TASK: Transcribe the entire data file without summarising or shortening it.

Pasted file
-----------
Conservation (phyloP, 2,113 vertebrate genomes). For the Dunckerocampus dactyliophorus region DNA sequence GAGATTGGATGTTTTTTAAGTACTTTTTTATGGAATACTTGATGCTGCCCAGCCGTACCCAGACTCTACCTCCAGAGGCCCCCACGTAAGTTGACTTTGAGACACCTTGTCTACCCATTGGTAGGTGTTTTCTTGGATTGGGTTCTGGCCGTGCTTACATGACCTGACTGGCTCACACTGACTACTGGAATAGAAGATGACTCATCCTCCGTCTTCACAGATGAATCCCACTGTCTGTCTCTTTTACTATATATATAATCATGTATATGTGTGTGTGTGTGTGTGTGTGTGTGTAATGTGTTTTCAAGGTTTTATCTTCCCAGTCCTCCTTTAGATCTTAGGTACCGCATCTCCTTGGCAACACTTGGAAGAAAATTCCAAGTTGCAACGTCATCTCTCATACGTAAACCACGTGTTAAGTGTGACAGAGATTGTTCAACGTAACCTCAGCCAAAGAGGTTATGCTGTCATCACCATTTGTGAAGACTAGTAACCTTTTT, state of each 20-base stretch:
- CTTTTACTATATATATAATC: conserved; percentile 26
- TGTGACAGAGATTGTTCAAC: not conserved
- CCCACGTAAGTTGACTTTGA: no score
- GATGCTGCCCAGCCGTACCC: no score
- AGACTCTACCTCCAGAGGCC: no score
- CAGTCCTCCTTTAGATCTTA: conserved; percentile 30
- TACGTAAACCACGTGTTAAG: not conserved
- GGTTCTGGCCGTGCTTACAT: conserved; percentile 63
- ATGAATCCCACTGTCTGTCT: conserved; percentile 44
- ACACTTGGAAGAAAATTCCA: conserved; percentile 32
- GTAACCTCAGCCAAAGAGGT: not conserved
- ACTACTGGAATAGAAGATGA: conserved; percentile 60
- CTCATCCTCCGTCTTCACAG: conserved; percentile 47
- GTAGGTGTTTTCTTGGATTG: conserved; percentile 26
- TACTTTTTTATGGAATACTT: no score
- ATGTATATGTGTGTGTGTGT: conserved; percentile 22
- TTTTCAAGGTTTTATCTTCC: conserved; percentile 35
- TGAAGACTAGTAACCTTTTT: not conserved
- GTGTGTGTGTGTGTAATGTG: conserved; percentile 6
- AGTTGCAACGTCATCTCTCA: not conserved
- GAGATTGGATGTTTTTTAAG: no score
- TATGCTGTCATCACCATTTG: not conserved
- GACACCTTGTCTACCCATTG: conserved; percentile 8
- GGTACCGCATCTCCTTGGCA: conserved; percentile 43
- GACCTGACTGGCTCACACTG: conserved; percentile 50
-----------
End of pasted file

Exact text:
Conservation (phyloP, 2,113 vertebrate genomes). For the Dunckerocampus dactyliophorus region DNA sequence GAGATTGGATGTTTTTTAAGTACTTTTTTATGGAATACTTGATGCTGCCCAGCCGTACCCAGACTCTACCTCCAGAGGCCCCCACGTAAGTTGACTTTGAGACACCTTGTCTACCCATTGGTAGGTGTTTTCTTGGATTGGGTTCTGGCCGTGCTTACATGACCTGACTGGCTCACACTGACTACTGGAATAGAAGATGACTCATCCTCCGTCTTCACAGATGAATCCCACTGTCTGTCTCTTTTACTATATATATAATCATGTATATGTGTGTGTGTGTGTGTGTGTGTGTGTAATGTGTTTTCAAGGTTTTATCTTCCCAGTCCTCCTTTAGATCTTAGGTACCGCATCTCCTTGGCAACACTTGGAAGAAAATTCCAAGTTGCAACGTCATCTCTCATACGTAAACCACGTGTTAAGTGTGACAGAGATTGTTCAACGTAACCTCAGCCAAAGAGGTTATGCTGTCATCACCATTTGTGAAGACTAGTAACCTTTTT, state of each 20-base stretch:
- CTTTTACTATATATATAATC: conserved; percentile 26
- TGTGACAGAGATTGTTCAAC: not conserved
- CCCACGTAAGTTGACTTTGA: no score
- GATGCTGCCCAGCCGTACCC: no score
- AGACTCTACCTCCAGAGGCC: no score
- CAGTCCTCCTTTAGATCTTA: conserved; percentile 30
- TACGTAAACCACGTGTTAAG: not conserved
- GGTTCTGGCCGTGCTTACAT: conserved; percentile 63
- ATGAATCCCACTGTCTGTCT: conserved; percentile 44
- ACACTTGGAAGAAAATTCCA: conserved; percentile 32
- GTAACCTCAGCCAAAGAGGT: not conserved
- ACTACTGGAATAGAAGATGA: conserved; percentile 60
- CTCATCCTCCGTCTTCACAG: conserved; percentile 47
- GTAGGTGTTTTCTTGGATTG: conserved; percentile 26
- TACTTTTTTATGGAATACTT: no score
- ATGTATATGTGTGTGTGTGT: conserved; percentile 22
- TTTTCAAGGTTTTATCTTCC: conserved; percentile 35
- TGAAGACTAGTAACCTTTTT: not conserved
- GTGTGTGTGTGTGTAATGTG: conserved; percentile 6
- AGTTGCAACGTCATCTCTCA: not conserved
- GAGATTGGATGTTTTTTAAG: no score
- TATGCTGTCATCACCATTTG: not conserved
- GACACCTTGTCTACCCATTG: conserved; percentile 8
- GGTACCGCATCTCCTTGGCA: conserved; percentile 43
- GACCTGACTGGCTCACACTG: conserved; percentile 50